Let’s All Change Our Names To Clothing Measurements

Over at Opinionated:

Samhita [Mukhopadhyay] and Amanda [Marcotte] discuss Mona Eltahawy's powerful and complex piece on misogyny in Muslim nations. In their version of lightening the mood, they also discuss our comical shock troops for ladies who hate ladies, specifically Lila Rose and S.E. Cupp. For this week's #femquery, they take on the question of post-feminism, that slippery beast.

Foreign-Policy-magazine--001UPDATE: Another response in the Guardian by Nesrine Malik:

Reading the article I found myself bristling, yet simultaneously felt guilty for doing so. For who can deny the serious, endemic discrimination from which women in the Middle East suffer? Reading on I tried to convince myself that it was the author's sensational style that was bothering me, and that this shouldn't obscure the message, or that the title and imagery were unfortunate, but the problems they were attempting to illustrate were real.

Yet to my dismay I found, as I read on that instead of unravelling and unpicking the usual stereotypes which pepper the plethora of commentary on Arab women and exposing missing nuances, the author simply reinforced a monolithic view – holding the argument together using rhetoric, personal anecdotes and a rhythmic punctuation with her main theme – that all Arab men hate Arab women. It did not help that with every page scroll, a different iteration of an unbelievably misguided shot of a naked woman, posed and blacked out in paint to expose only her eyes, assaulted one's sensibilities. A lazy effort at controversy, equating women with sex, and jettisoning the whole point of the edition, by ironically, reducing women to the stereotype Eltahawy dismisses as “headscarves and hymens”.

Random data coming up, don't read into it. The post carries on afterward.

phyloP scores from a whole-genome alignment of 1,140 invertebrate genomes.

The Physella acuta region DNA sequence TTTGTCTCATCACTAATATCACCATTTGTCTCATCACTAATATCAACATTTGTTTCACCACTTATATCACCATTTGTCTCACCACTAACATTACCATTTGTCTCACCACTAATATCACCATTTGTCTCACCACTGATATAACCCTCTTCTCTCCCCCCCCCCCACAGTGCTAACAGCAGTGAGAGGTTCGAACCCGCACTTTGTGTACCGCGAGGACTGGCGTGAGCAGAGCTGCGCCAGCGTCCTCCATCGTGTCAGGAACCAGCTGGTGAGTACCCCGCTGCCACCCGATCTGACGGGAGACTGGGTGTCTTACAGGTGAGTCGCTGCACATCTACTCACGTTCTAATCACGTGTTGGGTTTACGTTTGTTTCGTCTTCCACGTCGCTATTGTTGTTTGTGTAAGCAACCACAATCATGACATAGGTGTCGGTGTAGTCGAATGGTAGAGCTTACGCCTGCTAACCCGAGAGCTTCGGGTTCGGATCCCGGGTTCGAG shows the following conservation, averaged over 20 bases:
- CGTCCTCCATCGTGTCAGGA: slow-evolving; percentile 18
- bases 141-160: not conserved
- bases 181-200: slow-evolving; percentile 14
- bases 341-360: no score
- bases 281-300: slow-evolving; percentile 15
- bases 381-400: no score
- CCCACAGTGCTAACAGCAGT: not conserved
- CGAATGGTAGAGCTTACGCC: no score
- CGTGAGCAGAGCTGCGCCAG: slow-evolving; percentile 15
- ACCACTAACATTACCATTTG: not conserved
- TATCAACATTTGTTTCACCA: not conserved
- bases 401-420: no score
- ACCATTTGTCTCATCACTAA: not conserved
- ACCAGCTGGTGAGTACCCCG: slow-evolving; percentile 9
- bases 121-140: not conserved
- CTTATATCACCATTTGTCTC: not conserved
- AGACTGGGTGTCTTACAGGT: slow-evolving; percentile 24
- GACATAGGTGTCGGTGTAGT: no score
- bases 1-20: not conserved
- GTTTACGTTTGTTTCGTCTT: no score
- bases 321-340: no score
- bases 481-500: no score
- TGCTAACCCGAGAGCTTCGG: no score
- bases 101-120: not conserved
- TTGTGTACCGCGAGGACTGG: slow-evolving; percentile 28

I grew up in Sudan, Egypt, Saudi Arabia, and in personal and professional dealings have had to grapple with most of the problems highlighted in the piece. They are very real. But there is a fine line to tread when writing about the status of Arab or Muslim women. For to do anything but condemn outright, and expose the real suffering we go through feels like shirking a responsibility and wasting an opportunity. And the problem with rejecting generalisations around women's oppression is that it is easy to misunderstand this rejection as a denial of the problem. Who could quibble with highlighting child marriage, female genital mutilation, or legally protected domestic abuse? Only a Stockholm syndrome-suffering apologist for patriarchy and moral relativism. How can one truly call for equivocation when we have a war on women on our hands?

The offences mentioned in the article are undeniable. We should not be distracted by the west's reduction of Muslim women to pawns in culture wars or military campaigns. Nor should we be distracted by ad hominem attacks on Eltahawy herself, or complain at the idea of airing of dirty laundry. But these offences are not just because men hate women. Or, as I fear the article suggests, that Arab men hate Arab women. This is not a disease men are born with, or contract from the Arab atmosphere. Even Eltahawy herself, attributes it to “a toxic mix of religion and culture”. And to this I would add the political oppression and stasis that enabled these structures to become de facto governance, where entrenched tribal allegiances, pre-Islamic mores and social tradition trumped weak political culture. A general retardation that extends not just to women but to every aspect of personal freedom and civic rights.